Friday, April 22, 2011

How Do I Write Suspense Well?

Laura Diamond brought up the topic of suspense on her blog today. I especially enjoyed the interview with Alfred Hitchcock, but it left me with a burning question: how do I write suspense well? This has always been kind of tricky for me: I have to have at least two people read the scene and tell me why it doesn't work, rewrite, have them read it again, rewrite again. It can take as many as four or five iterations of the same scene before I get the reaction I'm looking for. But the problem is that I can never duplicate it! I have to go through this process with every single scene! (or at least every scene I want to be suspenseful).

From what I've seen/read/heard, it comes down to two or three things:
  1. High risk factor (something big is at stake)
  2. Ignorance of the character (the reader knows something dangerous the character doesn't)
  3. Legitimate potential for disaster (the reader believes something terrible can and very well might happen)
I feel like I'm back in my high school calculus class: I have the formula, but I can't make it work! It's the most frustrating thing IN THE WORLD!

So, today I'm looking for input: what do you do to create suspense? How do you bring those three factors into play? (or did I miss the mark completely with my analysis?)


  1. I agree with the high risk factor. Something else that needs to be there is maybe not ignorance as much as an inability to help the situation. The character needs to be a little helpless. I mean, something is going to happen! If you want it to be suspenseful then there has to be a point where they can't do anything about it...until they figure out what they are really supposed to be doing that is. And that's where the ignorance comes in. It's a process and I have certainly not perfected it but the only way to figure it out is to keep on writing :)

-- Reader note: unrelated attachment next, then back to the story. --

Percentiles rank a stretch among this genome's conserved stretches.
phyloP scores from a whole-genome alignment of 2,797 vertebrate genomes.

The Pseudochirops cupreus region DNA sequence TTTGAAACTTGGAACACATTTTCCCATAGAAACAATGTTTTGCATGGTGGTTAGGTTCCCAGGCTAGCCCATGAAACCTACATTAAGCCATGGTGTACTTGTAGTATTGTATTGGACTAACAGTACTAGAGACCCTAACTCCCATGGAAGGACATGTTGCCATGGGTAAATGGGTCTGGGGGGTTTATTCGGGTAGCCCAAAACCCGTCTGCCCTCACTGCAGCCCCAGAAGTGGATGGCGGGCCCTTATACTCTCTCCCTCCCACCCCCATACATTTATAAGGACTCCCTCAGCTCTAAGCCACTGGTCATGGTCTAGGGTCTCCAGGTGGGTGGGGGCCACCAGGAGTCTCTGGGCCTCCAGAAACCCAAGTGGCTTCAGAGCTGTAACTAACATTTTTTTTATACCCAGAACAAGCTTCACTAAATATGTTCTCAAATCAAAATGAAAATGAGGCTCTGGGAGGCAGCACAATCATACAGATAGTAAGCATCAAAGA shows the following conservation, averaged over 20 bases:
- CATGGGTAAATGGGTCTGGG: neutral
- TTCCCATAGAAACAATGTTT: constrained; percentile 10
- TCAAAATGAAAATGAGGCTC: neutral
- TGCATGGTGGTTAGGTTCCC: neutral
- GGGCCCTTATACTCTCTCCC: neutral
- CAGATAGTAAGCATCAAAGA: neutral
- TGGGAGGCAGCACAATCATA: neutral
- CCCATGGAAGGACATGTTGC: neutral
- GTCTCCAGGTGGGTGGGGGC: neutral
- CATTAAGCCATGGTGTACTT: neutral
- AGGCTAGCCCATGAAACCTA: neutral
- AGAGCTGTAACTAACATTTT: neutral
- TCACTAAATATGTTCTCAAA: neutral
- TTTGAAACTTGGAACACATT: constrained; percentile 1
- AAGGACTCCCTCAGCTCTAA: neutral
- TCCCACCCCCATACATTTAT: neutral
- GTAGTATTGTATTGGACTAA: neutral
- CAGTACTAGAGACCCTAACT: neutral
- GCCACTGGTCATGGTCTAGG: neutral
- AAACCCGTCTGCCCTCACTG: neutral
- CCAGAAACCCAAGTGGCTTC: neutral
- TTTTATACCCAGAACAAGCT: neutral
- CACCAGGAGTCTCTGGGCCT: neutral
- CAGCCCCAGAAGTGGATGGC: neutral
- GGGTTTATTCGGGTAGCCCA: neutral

2. I don't know if I do suspense particularly well, but there's a lot of page space dedicated to the concept in Robert McKee's book and it helped me a lot.

  3. Hello Reece,

    Welcome to the world of blogging!

    I found my way here en route from The Golden Eagle as I was making my rounds with the April A-Z Challenge that has been underway.

    I’ve taken a wee tour around your site - and see you are a Disney fan. Good to read.
    I have a daughter who is an animator (more specifically a character designer) - we practically lived at Disneyland during her youth - and right into adulthood, dare I add!

    Re your questions about writing suspense well - unfortunately I do not have an answer as such.

    But, I will add this question. Do you do these four or five scene rewrites before the story is finished or are they done as part of your first draft rewrite?

    Do you pose specific questions to people reading your draft work?

    More things to ponder...

    I look forward to dropping by again.
    Cheers, Jenny

  4. I wish I could help you there, but I'm not a writer. I am a reader though, and love a good suspenseful twist in a story. I'm sure that helps you! :)

    I found your blog via The Golden Eagle, you left a comment and mentioned The Dark Crystal, so I decided to pop by and check out your blog.

    Have a splendid day!

  5. Suspense is hard, no question about it. I often think that tension is easier to create, though it oculd be said that these two are interchangeable.

    I think I definitely agree with the High Risk Factor element. And definitely the potential for disaster - that's what's it's all about, right?

  6. I have a hard time writing suspense at times. I write a whole scene, think it's great and then re-read it and it sounds SO STUPID! I'm still learning to write my suspense a little better.
    I usually get the huge thing that is at stake, and the character not knowing what is going to happen, but I can't seem to make it real. Like keep the reader on the edge of their seat real.
    Hopefully at the writer's conference I'm going to next week, I can learn a little more! If they have an awesome formula I'll definitely share it! :P